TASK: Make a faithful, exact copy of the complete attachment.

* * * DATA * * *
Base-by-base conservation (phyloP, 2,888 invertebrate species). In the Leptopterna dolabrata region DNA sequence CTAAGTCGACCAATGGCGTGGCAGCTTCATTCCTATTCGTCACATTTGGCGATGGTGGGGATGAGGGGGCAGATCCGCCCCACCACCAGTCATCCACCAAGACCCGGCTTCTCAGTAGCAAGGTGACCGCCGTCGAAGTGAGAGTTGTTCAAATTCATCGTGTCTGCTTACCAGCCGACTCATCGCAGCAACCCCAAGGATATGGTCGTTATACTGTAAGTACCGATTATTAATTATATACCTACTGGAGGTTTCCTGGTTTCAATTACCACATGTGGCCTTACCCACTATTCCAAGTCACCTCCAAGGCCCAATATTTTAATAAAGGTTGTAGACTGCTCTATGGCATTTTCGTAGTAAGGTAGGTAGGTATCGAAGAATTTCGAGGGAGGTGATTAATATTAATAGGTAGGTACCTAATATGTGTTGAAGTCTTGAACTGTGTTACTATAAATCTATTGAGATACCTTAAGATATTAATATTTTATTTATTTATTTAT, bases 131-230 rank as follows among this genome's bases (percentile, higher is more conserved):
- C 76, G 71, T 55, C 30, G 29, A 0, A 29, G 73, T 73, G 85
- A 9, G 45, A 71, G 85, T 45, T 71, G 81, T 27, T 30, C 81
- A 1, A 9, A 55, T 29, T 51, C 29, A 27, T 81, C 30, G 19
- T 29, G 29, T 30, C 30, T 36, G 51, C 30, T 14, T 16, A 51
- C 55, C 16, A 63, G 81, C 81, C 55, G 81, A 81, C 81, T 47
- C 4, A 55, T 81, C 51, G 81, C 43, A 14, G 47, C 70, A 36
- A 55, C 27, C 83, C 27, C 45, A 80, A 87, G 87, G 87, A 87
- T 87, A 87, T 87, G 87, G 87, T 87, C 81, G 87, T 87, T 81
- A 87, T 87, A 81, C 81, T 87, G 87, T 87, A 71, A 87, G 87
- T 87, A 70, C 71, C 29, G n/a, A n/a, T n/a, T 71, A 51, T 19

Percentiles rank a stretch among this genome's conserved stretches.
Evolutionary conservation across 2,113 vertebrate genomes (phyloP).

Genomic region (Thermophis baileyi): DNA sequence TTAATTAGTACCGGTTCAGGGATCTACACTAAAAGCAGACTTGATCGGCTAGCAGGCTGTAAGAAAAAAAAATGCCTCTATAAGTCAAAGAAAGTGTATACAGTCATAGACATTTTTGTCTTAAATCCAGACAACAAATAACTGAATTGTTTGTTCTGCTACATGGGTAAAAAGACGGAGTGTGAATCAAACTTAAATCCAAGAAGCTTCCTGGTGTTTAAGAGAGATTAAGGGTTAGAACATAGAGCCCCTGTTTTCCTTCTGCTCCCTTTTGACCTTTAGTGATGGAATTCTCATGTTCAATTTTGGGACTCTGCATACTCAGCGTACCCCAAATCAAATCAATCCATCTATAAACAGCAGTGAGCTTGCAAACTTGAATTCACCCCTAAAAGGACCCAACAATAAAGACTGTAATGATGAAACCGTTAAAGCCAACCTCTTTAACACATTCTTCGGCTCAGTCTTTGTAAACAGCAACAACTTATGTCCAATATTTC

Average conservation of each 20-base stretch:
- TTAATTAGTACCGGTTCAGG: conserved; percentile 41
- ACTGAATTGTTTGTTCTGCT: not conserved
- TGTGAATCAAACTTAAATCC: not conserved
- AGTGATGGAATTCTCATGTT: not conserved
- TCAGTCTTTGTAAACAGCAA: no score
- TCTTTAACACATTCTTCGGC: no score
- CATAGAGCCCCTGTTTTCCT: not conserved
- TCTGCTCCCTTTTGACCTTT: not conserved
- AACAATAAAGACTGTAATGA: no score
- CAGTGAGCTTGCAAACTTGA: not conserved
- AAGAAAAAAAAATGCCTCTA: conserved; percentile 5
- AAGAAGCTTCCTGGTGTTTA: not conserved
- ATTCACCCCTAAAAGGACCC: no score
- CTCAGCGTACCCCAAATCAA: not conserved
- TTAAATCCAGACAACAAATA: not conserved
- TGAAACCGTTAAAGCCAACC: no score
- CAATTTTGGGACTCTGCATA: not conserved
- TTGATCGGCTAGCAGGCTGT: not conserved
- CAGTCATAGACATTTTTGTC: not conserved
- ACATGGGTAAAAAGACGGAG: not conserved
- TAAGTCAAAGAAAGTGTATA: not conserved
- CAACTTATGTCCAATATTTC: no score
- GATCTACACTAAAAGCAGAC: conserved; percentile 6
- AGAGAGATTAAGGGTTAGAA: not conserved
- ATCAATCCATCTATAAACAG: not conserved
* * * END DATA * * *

Base-by-base conservation (phyloP, 2,888 invertebrate species). In the Leptopterna dolabrata region DNA sequence CTAAGTCGACCAATGGCGTGGCAGCTTCATTCCTATTCGTCACATTTGGCGATGGTGGGGATGAGGGGGCAGATCCGCCCCACCACCAGTCATCCACCAAGACCCGGCTTCTCAGTAGCAAGGTGACCGCCGTCGAAGTGAGAGTTGTTCAAATTCATCGTGTCTGCTTACCAGCCGACTCATCGCAGCAACCCCAAGGATATGGTCGTTATACTGTAAGTACCGATTATTAATTATATACCTACTGGAGGTTTCCTGGTTTCAATTACCACATGTGGCCTTACCCACTATTCCAAGTCACCTCCAAGGCCCAATATTTTAATAAAGGTTGTAGACTGCTCTATGGCATTTTCGTAGTAAGGTAGGTAGGTATCGAAGAATTTCGAGGGAGGTGATTAATATTAATAGGTAGGTACCTAATATGTGTTGAAGTCTTGAACTGTGTTACTATAAATCTATTGAGATACCTTAAGATATTAATATTTTATTTATTTATTTAT, bases 131-230 rank as follows among this genome's bases (percentile, higher is more conserved):
- C 76, G 71, T 55, C 30, G 29, A 0, A 29, G 73, T 73, G 85
- A 9, G 45, A 71, G 85, T 45, T 71, G 81, T 27, T 30, C 81
- A 1, A 9, A 55, T 29, T 51, C 29, A 27, T 81, C 30, G 19
- T 29, G 29, T 30, C 30, T 36, G 51, C 30, T 14, T 16, A 51
- C 55, C 16, A 63, G 81, C 81, C 55, G 81, A 81, C 81, T 47
- C 4, A 55, T 81, C 51, G 81, C 43, A 14, G 47, C 70, A 36
- A 55, C 27, C 83, C 27, C 45, A 80, A 87, G 87, G 87, A 87
- T 87, A 87, T 87, G 87, G 87, T 87, C 81, G 87, T 87, T 81
- A 87, T 87, A 81, C 81, T 87, G 87, T 87, A 71, A 87, G 87
- T 87, A 70, C 71, C 29, G n/a, A n/a, T n/a, T 71, A 51, T 19

Percentiles rank a stretch among this genome's conserved stretches.
Evolutionary conservation across 2,113 vertebrate genomes (phyloP).

Genomic region (Thermophis baileyi): DNA sequence TTAATTAGTACCGGTTCAGGGATCTACACTAAAAGCAGACTTGATCGGCTAGCAGGCTGTAAGAAAAAAAAATGCCTCTATAAGTCAAAGAAAGTGTATACAGTCATAGACATTTTTGTCTTAAATCCAGACAACAAATAACTGAATTGTTTGTTCTGCTACATGGGTAAAAAGACGGAGTGTGAATCAAACTTAAATCCAAGAAGCTTCCTGGTGTTTAAGAGAGATTAAGGGTTAGAACATAGAGCCCCTGTTTTCCTTCTGCTCCCTTTTGACCTTTAGTGATGGAATTCTCATGTTCAATTTTGGGACTCTGCATACTCAGCGTACCCCAAATCAAATCAATCCATCTATAAACAGCAGTGAGCTTGCAAACTTGAATTCACCCCTAAAAGGACCCAACAATAAAGACTGTAATGATGAAACCGTTAAAGCCAACCTCTTTAACACATTCTTCGGCTCAGTCTTTGTAAACAGCAACAACTTATGTCCAATATTTC

Average conservation of each 20-base stretch:
- TTAATTAGTACCGGTTCAGG: conserved; percentile 41
- ACTGAATTGTTTGTTCTGCT: not conserved
- TGTGAATCAAACTTAAATCC: not conserved
- AGTGATGGAATTCTCATGTT: not conserved
- TCAGTCTTTGTAAACAGCAA: no score
- TCTTTAACACATTCTTCGGC: no score
- CATAGAGCCCCTGTTTTCCT: not conserved
- TCTGCTCCCTTTTGACCTTT: not conserved
- AACAATAAAGACTGTAATGA: no score
- CAGTGAGCTTGCAAACTTGA: not conserved
- AAGAAAAAAAAATGCCTCTA: conserved; percentile 5
- AAGAAGCTTCCTGGTGTTTA: not conserved
- ATTCACCCCTAAAAGGACCC: no score
- CTCAGCGTACCCCAAATCAA: not conserved
- TTAAATCCAGACAACAAATA: not conserved
- TGAAACCGTTAAAGCCAACC: no score
- CAATTTTGGGACTCTGCATA: not conserved
- TTGATCGGCTAGCAGGCTGT: not conserved
- CAGTCATAGACATTTTTGTC: not conserved
- ACATGGGTAAAAAGACGGAG: not conserved
- TAAGTCAAAGAAAGTGTATA: not conserved
- CAACTTATGTCCAATATTTC: no score
- GATCTACACTAAAAGCAGAC: conserved; percentile 6
- AGAGAGATTAAGGGTTAGAA: not conserved
- ATCAATCCATCTATAAACAG: not conserved